Coastal salt marshes are natural sources of methyl chloride (CH3Cl) and methyl bromide (CH3Br) to the atmosphere, but measured emission rates vary widely by geography. Here we report large methyl halide fluxes from subtropical salt marshes of south Texas. Sites with the halophytic plant, Batis maritima, emitted methyl halides at rates that are orders of magnitude greater than sites containing other vascular plants or macroalgae. B. maritima emissions were generally highest at midday; however, diurnal variability was more pronounced for CH3Br than CH3Cl, and surprisingly high nighttime CH3Cl fluxes were observed in July. Seasonal and intra-site variability were large, even taking into account biomass differences. Overall, these subtropical salt marsh sites show much higher emission rates than temperate salt marshes at similar times of the year, supporting the contention that low-latitude salt marshes are significant sources of CH3Cl and CH3Br.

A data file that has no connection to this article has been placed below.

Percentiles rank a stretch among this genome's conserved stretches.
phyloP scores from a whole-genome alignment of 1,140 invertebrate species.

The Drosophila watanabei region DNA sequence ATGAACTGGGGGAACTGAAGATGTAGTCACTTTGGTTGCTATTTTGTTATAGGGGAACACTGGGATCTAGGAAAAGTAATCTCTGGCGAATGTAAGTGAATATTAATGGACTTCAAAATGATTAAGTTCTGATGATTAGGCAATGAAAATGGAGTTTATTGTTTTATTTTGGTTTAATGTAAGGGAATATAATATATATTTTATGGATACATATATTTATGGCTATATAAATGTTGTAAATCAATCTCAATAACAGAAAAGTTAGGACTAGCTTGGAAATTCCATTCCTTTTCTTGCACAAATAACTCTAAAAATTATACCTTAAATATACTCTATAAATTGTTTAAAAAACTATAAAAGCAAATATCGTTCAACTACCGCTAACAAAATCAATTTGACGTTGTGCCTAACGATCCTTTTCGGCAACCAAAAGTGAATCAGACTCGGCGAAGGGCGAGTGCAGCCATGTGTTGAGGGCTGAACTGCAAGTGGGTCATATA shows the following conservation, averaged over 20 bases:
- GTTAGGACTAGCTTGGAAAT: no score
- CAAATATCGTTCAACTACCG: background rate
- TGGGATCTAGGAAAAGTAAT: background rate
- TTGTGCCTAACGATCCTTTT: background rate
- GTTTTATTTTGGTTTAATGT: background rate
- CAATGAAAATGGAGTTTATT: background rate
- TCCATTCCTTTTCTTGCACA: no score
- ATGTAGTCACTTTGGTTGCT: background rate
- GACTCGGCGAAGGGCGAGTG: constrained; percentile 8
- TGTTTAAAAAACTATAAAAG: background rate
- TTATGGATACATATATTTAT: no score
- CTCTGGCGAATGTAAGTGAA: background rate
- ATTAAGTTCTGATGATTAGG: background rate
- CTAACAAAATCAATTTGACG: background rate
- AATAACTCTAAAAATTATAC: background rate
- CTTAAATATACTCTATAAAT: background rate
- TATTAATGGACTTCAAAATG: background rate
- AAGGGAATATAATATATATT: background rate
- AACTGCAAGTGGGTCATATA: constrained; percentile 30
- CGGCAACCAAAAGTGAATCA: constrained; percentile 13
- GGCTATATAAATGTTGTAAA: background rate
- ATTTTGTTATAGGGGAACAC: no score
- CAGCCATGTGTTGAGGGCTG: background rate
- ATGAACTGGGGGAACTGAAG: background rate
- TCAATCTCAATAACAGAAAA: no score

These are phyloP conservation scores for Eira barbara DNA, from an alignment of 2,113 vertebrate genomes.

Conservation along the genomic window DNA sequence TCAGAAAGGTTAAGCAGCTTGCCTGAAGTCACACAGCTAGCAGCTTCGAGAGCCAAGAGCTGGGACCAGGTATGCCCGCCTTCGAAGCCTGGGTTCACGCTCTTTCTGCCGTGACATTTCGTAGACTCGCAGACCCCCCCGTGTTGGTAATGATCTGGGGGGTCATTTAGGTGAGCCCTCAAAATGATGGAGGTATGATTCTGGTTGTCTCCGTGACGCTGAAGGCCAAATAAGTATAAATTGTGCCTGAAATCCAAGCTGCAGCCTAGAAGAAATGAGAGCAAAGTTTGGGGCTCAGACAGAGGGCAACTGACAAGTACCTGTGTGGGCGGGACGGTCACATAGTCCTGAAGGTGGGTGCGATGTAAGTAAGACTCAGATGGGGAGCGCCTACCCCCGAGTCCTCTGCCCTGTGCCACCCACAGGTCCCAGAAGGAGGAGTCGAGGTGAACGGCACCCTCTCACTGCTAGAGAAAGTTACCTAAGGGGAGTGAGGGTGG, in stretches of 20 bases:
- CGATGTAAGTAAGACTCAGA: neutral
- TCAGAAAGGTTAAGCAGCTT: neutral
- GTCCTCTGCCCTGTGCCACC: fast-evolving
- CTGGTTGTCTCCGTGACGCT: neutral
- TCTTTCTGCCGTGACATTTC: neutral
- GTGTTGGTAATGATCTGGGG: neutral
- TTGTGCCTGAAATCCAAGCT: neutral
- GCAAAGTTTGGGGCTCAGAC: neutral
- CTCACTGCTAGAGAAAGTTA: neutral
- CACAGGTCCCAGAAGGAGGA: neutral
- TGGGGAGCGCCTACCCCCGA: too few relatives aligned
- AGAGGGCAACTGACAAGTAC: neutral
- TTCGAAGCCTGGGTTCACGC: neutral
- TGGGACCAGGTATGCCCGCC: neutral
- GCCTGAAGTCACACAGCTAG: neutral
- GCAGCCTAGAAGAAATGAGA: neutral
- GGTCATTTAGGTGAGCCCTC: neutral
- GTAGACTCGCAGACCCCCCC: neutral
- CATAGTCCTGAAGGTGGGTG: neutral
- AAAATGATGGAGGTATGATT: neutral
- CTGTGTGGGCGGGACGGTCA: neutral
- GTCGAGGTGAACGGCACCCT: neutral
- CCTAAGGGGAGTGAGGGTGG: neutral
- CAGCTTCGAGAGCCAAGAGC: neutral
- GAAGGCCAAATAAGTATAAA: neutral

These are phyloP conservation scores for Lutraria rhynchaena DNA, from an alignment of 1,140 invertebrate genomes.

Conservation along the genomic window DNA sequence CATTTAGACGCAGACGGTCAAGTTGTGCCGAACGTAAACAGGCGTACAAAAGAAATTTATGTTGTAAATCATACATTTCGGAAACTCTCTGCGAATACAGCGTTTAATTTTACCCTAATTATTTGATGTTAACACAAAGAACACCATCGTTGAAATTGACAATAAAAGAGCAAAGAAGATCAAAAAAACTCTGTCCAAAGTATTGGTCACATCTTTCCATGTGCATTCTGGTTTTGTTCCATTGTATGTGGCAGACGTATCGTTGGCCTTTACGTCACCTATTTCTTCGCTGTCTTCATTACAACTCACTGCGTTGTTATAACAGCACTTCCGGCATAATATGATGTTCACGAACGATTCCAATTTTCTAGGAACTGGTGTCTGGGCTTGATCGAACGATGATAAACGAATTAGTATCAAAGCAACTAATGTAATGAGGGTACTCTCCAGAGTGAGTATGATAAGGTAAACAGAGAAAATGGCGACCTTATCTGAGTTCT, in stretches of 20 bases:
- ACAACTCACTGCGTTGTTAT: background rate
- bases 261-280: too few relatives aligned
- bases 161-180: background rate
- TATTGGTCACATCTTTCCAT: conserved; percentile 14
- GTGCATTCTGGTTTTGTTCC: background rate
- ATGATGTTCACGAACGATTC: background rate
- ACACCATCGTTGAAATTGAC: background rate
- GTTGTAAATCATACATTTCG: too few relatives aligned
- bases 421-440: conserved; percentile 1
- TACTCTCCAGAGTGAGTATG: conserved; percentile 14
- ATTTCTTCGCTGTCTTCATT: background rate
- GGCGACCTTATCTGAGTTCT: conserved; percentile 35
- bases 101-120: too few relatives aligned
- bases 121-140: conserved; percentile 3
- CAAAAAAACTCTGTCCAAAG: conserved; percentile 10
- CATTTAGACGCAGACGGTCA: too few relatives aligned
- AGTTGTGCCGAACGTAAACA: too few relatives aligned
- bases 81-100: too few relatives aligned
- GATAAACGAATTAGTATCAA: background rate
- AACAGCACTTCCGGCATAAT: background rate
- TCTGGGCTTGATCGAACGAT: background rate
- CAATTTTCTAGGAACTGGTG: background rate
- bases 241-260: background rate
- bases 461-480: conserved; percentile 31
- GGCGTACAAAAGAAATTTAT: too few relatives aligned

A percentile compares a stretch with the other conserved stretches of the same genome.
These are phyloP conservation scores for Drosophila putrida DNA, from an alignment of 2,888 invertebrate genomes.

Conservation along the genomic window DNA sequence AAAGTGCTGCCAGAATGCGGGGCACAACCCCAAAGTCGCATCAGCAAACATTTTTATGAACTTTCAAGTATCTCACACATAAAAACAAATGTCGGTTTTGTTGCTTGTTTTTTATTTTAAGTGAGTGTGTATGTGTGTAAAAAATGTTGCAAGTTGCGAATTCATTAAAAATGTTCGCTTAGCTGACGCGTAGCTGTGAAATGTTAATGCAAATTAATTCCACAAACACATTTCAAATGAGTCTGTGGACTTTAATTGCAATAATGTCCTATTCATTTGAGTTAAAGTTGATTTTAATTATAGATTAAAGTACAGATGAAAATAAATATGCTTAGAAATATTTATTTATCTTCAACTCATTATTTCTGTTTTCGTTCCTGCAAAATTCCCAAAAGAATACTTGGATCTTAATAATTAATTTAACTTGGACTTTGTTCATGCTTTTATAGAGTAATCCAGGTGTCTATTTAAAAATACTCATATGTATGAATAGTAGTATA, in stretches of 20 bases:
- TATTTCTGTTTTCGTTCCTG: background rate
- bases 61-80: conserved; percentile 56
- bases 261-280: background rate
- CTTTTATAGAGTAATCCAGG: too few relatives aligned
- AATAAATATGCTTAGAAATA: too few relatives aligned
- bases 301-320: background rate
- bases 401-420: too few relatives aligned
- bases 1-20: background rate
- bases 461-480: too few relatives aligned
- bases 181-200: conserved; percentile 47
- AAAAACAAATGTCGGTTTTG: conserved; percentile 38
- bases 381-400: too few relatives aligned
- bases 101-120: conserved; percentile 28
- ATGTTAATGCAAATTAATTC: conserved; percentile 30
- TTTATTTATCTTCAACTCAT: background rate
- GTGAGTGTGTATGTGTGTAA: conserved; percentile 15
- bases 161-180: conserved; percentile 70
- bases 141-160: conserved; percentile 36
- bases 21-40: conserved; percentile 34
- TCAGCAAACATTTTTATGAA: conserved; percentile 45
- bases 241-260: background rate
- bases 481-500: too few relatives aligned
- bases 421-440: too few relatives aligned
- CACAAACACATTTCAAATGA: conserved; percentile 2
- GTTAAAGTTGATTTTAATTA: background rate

The authors thank F. Ernst, K. Dunton, I.-N. Kim and T. W. Kim (UTMSI) and Y.-T. Chen (UCB) for field support; S. Manley (CSU-LB) for data comparisons; the Bass Company and A. Nuñez (Texas General Land Office) for field site access and coordination. Research was supported by UCB, UT Austin, and the Schweppe Endowment at UTMSI. This is the University of Texas Marine Science Institute Contribution No. 1681.